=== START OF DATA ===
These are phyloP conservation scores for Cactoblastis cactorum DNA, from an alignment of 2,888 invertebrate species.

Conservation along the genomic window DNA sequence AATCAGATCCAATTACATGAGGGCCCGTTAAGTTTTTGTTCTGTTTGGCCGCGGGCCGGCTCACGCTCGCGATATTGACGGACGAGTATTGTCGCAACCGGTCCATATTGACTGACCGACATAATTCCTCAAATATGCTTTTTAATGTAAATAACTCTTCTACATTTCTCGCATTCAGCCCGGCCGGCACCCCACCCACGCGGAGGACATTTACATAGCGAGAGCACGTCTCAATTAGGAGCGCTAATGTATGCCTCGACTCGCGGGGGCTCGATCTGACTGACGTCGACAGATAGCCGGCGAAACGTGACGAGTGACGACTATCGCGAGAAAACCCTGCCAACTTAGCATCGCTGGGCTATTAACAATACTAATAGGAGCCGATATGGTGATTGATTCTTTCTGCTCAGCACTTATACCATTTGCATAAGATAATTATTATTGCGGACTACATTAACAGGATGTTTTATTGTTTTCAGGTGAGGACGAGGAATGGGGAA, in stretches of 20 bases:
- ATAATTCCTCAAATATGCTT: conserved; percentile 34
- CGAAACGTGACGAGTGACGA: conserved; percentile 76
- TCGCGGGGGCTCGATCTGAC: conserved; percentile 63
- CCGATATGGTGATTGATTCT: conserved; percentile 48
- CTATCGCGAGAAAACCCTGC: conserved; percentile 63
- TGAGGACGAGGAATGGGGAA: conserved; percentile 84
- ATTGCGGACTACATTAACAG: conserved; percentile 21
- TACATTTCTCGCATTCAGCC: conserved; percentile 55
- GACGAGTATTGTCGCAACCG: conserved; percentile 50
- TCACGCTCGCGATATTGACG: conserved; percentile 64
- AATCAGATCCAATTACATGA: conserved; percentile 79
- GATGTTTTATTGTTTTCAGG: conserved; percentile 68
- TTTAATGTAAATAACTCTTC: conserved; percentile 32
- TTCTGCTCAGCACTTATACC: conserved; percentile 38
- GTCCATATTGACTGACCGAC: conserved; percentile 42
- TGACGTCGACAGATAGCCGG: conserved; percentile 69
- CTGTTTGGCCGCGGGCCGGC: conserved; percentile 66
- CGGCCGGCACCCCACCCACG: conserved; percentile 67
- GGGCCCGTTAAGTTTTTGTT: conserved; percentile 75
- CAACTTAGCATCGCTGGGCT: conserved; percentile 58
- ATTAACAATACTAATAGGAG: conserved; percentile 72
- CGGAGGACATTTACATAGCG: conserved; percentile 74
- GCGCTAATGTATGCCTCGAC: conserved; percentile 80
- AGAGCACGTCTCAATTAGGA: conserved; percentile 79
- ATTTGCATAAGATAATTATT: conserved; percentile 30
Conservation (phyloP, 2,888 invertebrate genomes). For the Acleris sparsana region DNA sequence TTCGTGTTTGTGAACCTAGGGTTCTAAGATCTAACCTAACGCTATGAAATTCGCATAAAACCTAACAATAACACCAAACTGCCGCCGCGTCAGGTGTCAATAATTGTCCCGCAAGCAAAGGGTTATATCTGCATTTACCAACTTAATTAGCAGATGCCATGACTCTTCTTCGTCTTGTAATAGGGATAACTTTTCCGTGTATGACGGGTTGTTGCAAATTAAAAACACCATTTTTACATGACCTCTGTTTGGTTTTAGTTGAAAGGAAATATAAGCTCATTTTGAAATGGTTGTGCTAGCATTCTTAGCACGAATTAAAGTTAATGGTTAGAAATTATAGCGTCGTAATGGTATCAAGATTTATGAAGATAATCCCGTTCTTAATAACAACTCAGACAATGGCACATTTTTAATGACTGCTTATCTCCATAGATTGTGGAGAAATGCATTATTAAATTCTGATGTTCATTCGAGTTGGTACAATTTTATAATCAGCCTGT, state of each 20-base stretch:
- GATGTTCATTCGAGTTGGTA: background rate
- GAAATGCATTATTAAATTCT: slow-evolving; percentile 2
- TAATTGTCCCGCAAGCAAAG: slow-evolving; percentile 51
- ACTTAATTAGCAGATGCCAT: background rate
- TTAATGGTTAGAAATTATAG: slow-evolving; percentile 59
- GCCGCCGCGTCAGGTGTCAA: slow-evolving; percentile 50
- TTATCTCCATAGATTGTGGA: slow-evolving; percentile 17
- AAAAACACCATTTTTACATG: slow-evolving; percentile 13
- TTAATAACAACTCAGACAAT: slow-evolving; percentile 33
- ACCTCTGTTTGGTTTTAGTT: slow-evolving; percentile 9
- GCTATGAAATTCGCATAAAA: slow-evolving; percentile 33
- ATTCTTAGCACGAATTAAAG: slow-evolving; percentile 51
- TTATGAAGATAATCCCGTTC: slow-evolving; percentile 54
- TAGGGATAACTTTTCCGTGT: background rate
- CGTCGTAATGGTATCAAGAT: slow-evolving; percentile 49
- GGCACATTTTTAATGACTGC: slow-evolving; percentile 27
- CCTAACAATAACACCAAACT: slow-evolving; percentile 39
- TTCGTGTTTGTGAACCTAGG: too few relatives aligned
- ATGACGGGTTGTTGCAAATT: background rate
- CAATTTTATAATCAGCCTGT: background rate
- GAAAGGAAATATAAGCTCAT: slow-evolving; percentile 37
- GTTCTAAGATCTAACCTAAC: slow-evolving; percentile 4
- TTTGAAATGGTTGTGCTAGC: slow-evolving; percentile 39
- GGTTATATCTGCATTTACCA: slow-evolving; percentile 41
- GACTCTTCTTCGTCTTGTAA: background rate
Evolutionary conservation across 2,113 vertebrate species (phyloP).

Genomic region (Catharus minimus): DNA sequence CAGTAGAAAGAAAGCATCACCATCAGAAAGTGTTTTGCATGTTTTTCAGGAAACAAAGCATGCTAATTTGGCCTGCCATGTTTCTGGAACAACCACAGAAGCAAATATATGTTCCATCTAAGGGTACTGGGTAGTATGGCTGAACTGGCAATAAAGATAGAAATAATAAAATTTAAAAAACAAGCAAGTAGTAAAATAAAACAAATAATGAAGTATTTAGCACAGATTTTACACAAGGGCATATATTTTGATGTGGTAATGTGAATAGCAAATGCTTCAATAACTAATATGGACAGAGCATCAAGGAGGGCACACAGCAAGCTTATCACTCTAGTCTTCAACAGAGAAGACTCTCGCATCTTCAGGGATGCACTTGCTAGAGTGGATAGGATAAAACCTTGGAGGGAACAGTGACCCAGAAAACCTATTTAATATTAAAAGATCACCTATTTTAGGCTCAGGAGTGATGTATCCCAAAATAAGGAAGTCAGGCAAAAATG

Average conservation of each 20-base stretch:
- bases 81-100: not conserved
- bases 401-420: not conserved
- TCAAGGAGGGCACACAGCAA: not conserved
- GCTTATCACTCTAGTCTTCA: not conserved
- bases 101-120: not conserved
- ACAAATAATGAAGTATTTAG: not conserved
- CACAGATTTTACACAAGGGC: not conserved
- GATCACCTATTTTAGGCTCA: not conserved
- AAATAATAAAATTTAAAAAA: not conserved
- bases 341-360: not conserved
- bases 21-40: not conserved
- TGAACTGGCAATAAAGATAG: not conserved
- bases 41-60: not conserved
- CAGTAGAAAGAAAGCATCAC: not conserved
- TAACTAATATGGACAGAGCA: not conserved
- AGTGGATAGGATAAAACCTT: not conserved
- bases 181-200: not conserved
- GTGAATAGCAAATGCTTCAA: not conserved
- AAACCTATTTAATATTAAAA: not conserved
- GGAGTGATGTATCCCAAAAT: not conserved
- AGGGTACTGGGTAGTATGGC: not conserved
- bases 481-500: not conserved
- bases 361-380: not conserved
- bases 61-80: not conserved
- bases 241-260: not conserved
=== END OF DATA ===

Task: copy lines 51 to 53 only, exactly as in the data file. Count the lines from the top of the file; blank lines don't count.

- TTTGAAATGGTTGTGCTAGC: slow-evolving; percentile 39
- GGTTATATCTGCATTTACCA: slow-evolving; percentile 41
- GACTCTTCTTCGTCTTGTAA: background rate